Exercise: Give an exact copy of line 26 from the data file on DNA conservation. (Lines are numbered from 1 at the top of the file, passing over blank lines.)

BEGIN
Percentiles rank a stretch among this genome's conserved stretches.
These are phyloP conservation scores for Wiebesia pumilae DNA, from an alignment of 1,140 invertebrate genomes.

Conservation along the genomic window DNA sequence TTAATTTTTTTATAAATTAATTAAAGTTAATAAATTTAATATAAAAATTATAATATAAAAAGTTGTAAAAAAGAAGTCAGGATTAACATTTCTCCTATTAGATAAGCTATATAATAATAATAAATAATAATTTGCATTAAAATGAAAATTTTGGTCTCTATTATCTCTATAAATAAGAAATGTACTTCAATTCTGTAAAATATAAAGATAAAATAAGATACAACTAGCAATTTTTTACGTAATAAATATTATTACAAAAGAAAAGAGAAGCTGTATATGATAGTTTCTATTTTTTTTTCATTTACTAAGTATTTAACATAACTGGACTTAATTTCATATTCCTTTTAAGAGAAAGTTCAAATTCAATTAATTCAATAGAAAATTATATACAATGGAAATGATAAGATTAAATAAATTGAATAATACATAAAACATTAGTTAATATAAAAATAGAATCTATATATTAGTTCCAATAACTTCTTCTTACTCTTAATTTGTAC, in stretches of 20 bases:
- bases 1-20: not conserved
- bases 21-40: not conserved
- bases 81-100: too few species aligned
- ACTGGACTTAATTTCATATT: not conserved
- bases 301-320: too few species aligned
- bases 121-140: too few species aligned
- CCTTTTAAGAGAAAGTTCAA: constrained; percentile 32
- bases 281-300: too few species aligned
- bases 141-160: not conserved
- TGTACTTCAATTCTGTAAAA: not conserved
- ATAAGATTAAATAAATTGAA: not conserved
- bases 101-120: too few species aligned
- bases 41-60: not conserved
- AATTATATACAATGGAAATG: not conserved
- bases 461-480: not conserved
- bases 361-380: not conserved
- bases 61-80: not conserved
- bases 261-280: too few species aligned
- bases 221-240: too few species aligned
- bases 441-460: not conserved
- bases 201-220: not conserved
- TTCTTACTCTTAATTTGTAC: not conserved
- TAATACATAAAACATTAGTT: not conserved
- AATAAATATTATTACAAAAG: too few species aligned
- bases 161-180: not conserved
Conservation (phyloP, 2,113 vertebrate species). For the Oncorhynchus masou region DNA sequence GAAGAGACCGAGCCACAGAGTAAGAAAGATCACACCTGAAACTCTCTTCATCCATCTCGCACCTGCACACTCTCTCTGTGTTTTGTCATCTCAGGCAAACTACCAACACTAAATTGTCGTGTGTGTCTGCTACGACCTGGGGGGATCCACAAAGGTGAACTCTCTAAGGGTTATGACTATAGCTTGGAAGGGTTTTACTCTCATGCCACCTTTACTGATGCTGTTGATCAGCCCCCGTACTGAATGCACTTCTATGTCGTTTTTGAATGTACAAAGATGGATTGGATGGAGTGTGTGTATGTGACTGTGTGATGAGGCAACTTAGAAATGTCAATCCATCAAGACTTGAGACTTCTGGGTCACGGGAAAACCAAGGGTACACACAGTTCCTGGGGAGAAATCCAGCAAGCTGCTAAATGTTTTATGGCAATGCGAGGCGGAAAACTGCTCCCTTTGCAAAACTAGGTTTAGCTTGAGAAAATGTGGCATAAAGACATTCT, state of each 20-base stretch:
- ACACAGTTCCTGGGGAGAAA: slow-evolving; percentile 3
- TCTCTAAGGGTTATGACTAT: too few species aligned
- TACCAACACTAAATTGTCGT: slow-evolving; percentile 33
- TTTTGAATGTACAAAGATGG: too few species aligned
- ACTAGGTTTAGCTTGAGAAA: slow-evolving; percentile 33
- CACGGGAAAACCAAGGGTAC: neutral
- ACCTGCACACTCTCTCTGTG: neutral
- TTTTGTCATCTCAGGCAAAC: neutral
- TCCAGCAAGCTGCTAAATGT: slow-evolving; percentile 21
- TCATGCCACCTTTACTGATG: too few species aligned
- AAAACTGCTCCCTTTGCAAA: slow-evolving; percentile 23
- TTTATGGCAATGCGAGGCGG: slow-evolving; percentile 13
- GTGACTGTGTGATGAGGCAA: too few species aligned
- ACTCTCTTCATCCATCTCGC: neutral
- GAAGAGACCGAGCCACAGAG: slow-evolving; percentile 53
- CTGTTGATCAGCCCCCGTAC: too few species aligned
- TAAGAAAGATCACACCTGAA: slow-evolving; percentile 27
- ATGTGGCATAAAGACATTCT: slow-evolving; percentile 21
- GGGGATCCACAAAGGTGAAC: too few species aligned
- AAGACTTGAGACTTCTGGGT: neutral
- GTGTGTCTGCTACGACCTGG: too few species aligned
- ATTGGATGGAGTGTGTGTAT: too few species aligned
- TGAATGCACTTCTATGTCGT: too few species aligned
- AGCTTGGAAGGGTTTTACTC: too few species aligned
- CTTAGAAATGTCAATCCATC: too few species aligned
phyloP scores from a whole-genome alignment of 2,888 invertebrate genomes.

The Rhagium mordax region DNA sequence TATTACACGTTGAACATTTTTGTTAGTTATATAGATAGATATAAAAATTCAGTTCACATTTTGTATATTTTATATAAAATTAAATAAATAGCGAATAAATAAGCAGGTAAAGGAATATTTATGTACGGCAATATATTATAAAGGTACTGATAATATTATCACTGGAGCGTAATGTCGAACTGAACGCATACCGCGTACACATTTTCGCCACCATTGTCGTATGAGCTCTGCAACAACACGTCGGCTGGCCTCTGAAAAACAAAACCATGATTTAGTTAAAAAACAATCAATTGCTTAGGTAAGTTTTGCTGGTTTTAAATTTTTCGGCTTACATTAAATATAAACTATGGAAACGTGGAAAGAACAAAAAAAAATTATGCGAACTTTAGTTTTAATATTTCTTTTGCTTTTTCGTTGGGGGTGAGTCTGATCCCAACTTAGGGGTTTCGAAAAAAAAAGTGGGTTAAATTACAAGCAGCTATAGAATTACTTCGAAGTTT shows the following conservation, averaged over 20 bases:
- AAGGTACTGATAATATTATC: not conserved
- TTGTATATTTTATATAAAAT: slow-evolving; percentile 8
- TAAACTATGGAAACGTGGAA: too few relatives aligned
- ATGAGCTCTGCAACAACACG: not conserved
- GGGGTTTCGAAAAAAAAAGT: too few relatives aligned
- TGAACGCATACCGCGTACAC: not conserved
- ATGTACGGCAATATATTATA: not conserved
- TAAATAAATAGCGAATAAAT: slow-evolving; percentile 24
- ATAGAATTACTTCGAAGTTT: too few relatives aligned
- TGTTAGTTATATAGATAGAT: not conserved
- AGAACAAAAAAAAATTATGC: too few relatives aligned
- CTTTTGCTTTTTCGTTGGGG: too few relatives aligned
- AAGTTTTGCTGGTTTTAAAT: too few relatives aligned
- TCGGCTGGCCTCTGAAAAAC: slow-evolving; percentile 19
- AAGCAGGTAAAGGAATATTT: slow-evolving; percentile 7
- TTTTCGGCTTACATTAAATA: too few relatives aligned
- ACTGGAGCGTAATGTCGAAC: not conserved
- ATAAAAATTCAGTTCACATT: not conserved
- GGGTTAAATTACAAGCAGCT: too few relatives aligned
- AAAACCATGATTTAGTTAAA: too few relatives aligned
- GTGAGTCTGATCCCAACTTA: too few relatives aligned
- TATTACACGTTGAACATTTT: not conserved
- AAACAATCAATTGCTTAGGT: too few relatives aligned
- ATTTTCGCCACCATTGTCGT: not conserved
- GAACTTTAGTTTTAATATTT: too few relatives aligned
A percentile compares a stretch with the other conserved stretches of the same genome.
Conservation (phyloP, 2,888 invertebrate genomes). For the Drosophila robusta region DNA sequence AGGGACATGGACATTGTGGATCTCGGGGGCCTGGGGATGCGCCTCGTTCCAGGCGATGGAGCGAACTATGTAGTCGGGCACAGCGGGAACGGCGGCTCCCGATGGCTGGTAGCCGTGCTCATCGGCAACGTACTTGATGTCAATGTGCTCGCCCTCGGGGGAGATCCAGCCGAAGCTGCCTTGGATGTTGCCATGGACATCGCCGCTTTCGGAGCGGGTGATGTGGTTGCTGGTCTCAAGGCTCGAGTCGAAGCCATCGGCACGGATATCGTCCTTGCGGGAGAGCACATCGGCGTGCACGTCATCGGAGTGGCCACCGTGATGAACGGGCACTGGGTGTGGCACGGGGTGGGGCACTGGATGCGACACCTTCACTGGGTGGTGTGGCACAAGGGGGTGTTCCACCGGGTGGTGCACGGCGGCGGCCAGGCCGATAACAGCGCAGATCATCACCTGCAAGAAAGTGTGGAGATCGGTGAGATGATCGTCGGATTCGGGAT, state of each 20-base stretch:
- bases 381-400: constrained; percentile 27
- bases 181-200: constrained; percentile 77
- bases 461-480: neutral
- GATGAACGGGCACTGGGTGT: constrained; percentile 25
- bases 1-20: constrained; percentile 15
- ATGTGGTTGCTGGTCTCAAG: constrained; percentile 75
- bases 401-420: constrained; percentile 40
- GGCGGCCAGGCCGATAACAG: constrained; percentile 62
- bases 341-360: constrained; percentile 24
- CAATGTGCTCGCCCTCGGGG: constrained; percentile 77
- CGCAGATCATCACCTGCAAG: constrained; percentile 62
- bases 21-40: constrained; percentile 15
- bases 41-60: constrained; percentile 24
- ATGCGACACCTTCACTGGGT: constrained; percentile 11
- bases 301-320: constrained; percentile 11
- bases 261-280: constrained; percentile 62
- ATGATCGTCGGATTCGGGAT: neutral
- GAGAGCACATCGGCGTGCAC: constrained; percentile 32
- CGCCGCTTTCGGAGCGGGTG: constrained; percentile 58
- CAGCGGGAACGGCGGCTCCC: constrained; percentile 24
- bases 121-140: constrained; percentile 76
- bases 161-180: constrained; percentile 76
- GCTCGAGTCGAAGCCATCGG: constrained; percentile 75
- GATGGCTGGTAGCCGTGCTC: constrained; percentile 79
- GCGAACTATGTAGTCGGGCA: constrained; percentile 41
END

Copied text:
- TAATACATAAAACATTAGTT: not conserved